When you buy merchandise online, it's good to know you have buyer protection -- and the same goes for those who sell items online.
That's what happened when an online marketplace transaction went wrong for Peter Jiardina, who's retired and spends time online selling used goods from his home in Succasunna, New Jersey.
Over the last 20 years, Jiardina estimates he's sold about $20,000 worth of goods.
"You know, I get busy cleaning out the basement, and every so often, I'll find an item that I think people might be interested in, so I'll put it up on eBay or Craigslist," he says.
He recently sold a camera for $87, with conditions he's learned from experience: "The one thing is the no returns accepted, document everything, and make sure you have tracking numbers," he says.
Despite those conditions he outlined, the buyer of the camera later requested a refund through PayPal, claiming the camera was defective.
"He's saying that the manual says that in order for the flash to close, you gotta push it down and it clicks," said Jiardina. "And in reality, what you have to do with it is you push it down, you hold it down, and you push a little button to the right."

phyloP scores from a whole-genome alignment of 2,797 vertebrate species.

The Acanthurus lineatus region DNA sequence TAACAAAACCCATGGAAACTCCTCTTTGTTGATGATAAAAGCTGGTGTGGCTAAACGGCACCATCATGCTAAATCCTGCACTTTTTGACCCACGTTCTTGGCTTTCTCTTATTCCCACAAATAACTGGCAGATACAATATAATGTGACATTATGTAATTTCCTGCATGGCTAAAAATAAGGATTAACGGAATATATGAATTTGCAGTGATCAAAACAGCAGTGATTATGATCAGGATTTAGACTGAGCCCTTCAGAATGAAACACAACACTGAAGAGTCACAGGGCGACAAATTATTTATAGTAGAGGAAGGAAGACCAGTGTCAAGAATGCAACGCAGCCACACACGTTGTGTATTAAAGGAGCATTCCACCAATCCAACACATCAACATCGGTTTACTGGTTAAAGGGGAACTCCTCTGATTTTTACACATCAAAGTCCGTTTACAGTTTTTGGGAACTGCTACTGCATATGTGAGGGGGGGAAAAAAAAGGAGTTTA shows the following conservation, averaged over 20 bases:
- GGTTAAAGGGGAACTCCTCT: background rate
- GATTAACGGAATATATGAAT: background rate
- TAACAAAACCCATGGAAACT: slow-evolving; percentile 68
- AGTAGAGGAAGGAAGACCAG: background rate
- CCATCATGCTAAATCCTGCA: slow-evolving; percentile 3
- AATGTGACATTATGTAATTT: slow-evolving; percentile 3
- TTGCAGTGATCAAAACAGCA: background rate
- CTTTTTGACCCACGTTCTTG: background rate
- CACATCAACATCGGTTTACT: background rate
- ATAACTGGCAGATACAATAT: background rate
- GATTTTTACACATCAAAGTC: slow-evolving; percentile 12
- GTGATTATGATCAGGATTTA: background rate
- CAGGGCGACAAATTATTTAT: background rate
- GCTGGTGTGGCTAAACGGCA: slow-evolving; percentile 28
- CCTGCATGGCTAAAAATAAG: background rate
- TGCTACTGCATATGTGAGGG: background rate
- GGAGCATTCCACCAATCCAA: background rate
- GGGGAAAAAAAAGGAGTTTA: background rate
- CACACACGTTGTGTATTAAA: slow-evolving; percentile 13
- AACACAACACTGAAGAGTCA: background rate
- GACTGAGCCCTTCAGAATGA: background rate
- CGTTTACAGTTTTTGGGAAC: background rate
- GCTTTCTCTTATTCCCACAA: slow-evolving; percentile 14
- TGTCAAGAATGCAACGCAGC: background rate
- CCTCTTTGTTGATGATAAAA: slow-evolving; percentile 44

PayPal ruled in the buyer's favor and returned the money. And Jiardina got his camera back in the mail -- but when he got the package and opened it, it was missing all the accessories Jiardina had sold the customer.
Luckily, Jiardina had proof of what he'd sent: "I took pictures of what I shipped him versus what I received," he said.
This time, Jiardina reached out to PayPal to trying get back the $87 sale. And he reached out to Better Get Baquero, too.
The BGB consumer investigative team contacted PayPal on Jiardina's behalf, and soon after, Jiardina got his money back.
"I was happy that I got the $87.65, and I don't think it would have happened if it wasn't for your folks and your team, so I really appreciate it and thank you for that," he said.
PayPal tells News 4's BGB that it "strives to ensure that customers have a seamless and positive experience."
While their initial review of this situation was consistent with PayPal policy, it said the company worked to "rectify the situation for the customer."
What are some seller protections?
PayPal covers two types of problems: when buyers claim a transaction was unauthorized, and complain that an item wasn't received. PayPal protects the seller's account while it investigates the complaint, and there's no charge for that.
Got a consumer complaint you'd like the Better Get Baquero team to check out? Call 1-866-NEWS-244 or visit nbcnewyork.com/gethelp.